MIT Moves Beyond the MOOC to Court Companies, Professional Learners

Digital Learning

MIT Moves Beyond the MOOC to Court Companies, Professional Learners

By Sydney Johnson     Oct 13, 2017

MIT Moves Beyond the MOOC to Court Companies, Professional Learners

Providing courses to companies, and adults not enrolled in a full-time degree program, has long been a way for universities to extend their reach (and pockets) beyond the physical lecture hall. In 2013, MIT began offering online programs for working professionals to meet learners across the globe.

Until lately, those online MIT courses have somewhat resembled so-called massive open online courses, or MOOCs, says Clara Piloto, director of global programs at MIT Professional Education. Now, as MOOCs have evolved to court professional audiences, so too have MIT’s efforts to harness companies and organizations. Most recently, that’s taken the form of certificate-based Digital Plus Programs.

“We have always worked with corporations and companies, it’s part of the DNA here at MIT in terms of our research and innovation,” says Piloto. “But [Digital Plus] is an evolution of our existing digital programs.”

There are few key differences between MIT Professional Education’s new and existing online offerings. For starters, Digital Plus will not be “open enrollment,” meaning the courses will only be available to paying companies or organizations. Piloto says that’s meant to enable each course to be capped at 50 students—a sharp scale back from the more MOOC-like courses, which can enroll as many as 1,500 students at a time.

Capping each class allows Digital Plus courses to provide a tighter, more focused learning experience, Piloto says. Digital Plus courses—which are taught by MIT lecturers—will focus on project- and team-based exercises, along with a combination of videos, reading materials, and group work. Those elements of the curriculum may take place online, in-person via video, physically on the MIT campus, or at a company site.

By taking four Digital Plus courses, which last six to 10 weeks, students can also obtain a MIT-stamped professional certificate. That process takes about two years, estimates Piloto, but a certificate of completion is also awarded at the end of each individual course. The first two certificate programs include Strategic Leadership and Innovation and Leading in the Transformative Era, which “focuses on the business impact of key trends in the fourth industrial revolution,” the program website reads.

“Not everyone can come to MIT, and taking a course on the ground is a lot more expensive than taking an online course,” says Piloto. “We see it as a way to make our courses available to people who might never be able to come to MIT.”

The birthplace for MOOC platform edX, MIT is no stranger to experimental credentials and online programs. Piloto says digital programs began offering certificates around two years ago before launching Digital Plus. But the university is not alone. Tracy Petrillo, a principal consultant at higher education firm Entangled Solutions, points out that many professional associations, universities and edtech platforms are thinking about if stand-alone MOOCs are fitting company needs—or if packaging them might lend better returns.

“Now you have higher ed figuring out… how they can build an audience,” says Petrillo. MOOCs were wildly popular in 2012, but Petrillo says the model of continued enrollment, which removes the cap of participants in a course, “wasn’t always what people wanted.”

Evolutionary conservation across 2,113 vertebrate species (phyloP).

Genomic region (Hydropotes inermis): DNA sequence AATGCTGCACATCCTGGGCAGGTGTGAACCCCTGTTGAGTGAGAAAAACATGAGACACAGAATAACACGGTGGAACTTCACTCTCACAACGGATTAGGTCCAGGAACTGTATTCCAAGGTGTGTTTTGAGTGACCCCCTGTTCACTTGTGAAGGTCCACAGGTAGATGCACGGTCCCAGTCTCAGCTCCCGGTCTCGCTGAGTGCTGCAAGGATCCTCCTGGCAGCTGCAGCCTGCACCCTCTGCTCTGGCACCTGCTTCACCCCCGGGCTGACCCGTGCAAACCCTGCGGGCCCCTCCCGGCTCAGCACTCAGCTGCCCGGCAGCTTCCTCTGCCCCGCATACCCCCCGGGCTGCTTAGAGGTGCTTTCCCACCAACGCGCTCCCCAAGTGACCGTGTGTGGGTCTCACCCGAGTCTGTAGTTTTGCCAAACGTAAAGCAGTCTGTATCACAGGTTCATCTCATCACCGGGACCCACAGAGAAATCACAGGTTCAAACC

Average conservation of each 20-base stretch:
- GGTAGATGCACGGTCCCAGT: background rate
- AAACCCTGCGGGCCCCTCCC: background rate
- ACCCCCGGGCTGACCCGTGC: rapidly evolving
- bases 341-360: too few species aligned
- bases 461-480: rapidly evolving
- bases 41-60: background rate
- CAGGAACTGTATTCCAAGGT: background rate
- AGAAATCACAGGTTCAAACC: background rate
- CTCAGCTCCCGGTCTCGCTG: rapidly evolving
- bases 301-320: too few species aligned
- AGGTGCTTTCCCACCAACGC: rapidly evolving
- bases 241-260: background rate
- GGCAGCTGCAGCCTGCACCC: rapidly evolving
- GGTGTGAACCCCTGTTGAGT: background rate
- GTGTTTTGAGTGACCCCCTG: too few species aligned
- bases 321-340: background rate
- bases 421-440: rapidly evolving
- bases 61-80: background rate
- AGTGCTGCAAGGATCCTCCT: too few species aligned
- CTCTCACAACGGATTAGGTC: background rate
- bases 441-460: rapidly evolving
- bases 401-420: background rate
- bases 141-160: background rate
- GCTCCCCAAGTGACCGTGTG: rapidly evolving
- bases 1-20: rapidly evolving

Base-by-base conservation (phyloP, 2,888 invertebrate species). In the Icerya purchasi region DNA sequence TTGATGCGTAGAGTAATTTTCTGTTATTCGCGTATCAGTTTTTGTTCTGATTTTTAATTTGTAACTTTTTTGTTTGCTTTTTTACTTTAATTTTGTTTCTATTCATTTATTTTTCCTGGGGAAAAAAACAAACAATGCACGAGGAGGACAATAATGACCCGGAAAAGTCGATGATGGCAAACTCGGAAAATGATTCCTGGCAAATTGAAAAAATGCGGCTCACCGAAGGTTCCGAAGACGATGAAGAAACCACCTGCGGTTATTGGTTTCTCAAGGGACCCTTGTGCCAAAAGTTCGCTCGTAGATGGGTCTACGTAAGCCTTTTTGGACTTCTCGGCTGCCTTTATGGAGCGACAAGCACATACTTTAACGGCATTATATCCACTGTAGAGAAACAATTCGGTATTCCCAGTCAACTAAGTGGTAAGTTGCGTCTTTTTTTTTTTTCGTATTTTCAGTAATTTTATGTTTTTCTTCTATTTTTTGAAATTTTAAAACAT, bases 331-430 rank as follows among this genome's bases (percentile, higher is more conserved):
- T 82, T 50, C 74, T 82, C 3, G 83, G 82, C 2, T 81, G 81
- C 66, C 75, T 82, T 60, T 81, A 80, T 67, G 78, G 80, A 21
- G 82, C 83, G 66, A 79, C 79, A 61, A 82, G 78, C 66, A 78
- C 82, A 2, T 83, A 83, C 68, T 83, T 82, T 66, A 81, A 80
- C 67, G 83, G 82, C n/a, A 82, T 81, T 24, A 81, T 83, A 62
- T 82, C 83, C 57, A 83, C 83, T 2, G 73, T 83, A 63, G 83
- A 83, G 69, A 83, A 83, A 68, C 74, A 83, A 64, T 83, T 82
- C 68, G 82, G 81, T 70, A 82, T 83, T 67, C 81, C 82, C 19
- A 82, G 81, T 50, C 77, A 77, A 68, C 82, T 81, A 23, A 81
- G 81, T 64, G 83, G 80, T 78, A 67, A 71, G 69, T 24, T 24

She points to other trends in traditional higher-ed spaces as a possible driver of why MIT’s Digital Plus and other professional education programs might be exploring credential- and cohort-based models. “Enrollment is down in degree programs and student debt is up…it will be interesting to watch if higher ed goes after more micro-learning certificates and credentials”

At MIT, Piloto says Digital Plus is intended to both meet new markets outside of the Cambridge, bubble, as well as answer some of the needs they have been hearing from the program’s existing company clients. “I have spoken to a few of our current clients and potential clients, and when I mention blended or online learning, they are like ‘Yes!’” says Piloto. “They get excited and tell me more we need that.”

Petrillo, who was previously the chief learning officer at EDUCAUSE, is more reserved. “What is most effective to [professional] learning is application to the job. Courses are wonderful, but if the content and the engagement doesn’t lead back to your job or business model, it’s not the best way for an employer to spend their money.”

In addition, Petrillo underlines a vast amount of competition in online (and often free) courses, many of which already offer sections on leadership and innovation. She references programs like Degreed or LinkedIn Learning as examples of other efforts to tap into adult and professional learners, and says “they’re creating opportunities for employers to empower learning, and there is a lot of competition out there beyond higher education.”

She thinks along with MIT brand recognition, the ability for a company to customize their course to match their business needs could be a leg up for the program. “The ideal learning environment allows you to customize the learning within your work,” says Petrillo.

Although Digital Plus is still in the pilot phase, MIT is already planning for ways to do that. Companies can either enroll students in a course “off the shelf,” says Piloto, or MIT can adjust the course in a way that’s more relevant for a business. “They also might have something unique they want to work on, and need a course designed for them,” she says. “We have done a lot, too.”

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